Our DIY Aquaponics System
(constructed mostly of recycled materials) has been operating for eight months and the fish and plants are doing well, says Julia from Cooroy.
We're in the middle of a very dry period in south east Queensland and it's a real pleasure to see the plants so healthy in spite of the heat and drought
We decided to try aquaponics because these systems are extremely water efficient. Since the water is constantly cycled between the fish and the plants, the system uses much less water than growing vegetables in our dirt garden.
This system has six 200-litre grow beds with vegetables and two 450-litre fish tanks, each containing 20 silver perch fingerlings. The water is pumped from a sump to the fish tanks, then the water gravity feeds down to the grow beds, and from there back to the sump. Animation showing the way the system operates can be found at http://www.aquaponics.net.au/Chops.html.
You can also see a video of the system at YouTube -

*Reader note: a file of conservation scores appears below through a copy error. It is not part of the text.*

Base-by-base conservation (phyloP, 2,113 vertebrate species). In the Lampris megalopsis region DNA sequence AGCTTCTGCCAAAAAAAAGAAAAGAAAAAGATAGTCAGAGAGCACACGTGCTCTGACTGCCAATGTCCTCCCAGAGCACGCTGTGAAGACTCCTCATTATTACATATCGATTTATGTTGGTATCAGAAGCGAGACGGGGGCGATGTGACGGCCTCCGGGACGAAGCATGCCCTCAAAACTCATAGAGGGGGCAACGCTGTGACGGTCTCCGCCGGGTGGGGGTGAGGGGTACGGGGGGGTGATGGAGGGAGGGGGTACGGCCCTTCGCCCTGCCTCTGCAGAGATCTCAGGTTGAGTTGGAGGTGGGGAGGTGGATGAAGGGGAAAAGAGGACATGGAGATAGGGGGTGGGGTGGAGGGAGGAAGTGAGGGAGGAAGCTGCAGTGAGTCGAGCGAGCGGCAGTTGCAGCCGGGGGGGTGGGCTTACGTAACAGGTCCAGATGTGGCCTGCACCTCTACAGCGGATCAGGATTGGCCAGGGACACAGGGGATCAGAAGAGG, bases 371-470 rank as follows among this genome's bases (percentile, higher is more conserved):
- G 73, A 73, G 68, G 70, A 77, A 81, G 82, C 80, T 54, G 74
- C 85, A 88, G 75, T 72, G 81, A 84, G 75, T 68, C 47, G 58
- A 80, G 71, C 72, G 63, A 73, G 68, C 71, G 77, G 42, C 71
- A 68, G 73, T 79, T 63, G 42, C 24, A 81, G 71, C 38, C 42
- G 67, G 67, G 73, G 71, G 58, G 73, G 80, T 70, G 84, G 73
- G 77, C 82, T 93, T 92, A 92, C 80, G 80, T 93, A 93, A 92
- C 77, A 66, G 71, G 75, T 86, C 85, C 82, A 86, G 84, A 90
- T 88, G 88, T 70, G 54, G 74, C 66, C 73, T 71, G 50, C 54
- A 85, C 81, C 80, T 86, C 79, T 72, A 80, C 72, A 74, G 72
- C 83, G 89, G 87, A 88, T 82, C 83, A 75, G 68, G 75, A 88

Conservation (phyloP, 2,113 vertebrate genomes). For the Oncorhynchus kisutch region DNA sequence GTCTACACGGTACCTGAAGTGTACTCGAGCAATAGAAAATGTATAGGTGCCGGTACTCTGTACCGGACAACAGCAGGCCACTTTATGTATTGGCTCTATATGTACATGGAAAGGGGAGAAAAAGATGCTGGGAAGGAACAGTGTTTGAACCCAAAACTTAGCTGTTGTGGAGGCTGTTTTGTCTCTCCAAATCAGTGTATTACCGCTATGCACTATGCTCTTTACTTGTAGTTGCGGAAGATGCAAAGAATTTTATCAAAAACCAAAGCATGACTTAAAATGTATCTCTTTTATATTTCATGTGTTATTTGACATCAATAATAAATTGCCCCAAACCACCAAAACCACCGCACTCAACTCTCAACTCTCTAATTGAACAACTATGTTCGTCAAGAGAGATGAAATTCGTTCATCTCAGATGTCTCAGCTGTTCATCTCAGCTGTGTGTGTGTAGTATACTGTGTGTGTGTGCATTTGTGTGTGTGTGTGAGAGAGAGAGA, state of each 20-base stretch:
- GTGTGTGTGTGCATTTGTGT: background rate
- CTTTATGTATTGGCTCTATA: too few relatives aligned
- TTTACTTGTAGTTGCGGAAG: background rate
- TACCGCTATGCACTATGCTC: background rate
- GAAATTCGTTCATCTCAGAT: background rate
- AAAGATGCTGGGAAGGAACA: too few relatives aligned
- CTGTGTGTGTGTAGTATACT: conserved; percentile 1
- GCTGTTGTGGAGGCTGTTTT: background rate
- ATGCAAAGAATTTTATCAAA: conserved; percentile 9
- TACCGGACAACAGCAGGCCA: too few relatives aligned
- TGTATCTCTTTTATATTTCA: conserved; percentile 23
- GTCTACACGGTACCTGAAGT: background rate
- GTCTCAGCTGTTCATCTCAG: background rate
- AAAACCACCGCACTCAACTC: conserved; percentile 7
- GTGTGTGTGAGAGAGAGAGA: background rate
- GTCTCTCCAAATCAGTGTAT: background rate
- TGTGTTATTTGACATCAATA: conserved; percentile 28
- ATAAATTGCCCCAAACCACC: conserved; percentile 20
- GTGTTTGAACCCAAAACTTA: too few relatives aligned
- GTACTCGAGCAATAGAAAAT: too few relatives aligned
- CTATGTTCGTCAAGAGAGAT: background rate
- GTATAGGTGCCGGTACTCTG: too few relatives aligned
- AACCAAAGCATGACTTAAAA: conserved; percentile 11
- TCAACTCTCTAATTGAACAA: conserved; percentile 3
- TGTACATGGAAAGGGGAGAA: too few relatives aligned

A small solar panel runs the pond pump (4000 lph) and aerator on sunny days. Tank water collected from the roof of the shed is used to replace water lost by evaporation and transpiration. The fish are fed on composting worms and commercial pellets. I have four worm farms now, and hope to feed the fish mostly on worms soon. Since the grow beds are located above the ground, weeds and pests are easily managed organically by hand. The bottom half of the beds are filled with 20 mm gravel, and the top half with expanded clay pellets.
To protect against heavy rain, hail and wind, we have constructed a shelter covered in clear Perspex, with roll down shade cloth.
So far we have successfully grown tomatoes, beans, Lebanese cucumbers, beetroot (beets), silver beet (Swiss chard), rock melon (cantaloupe), basil, chives, coriander, parsley, lettuce, snow peas and strawberries.
Very entertaining and rewarding!
JULIA from Cooroy Qld.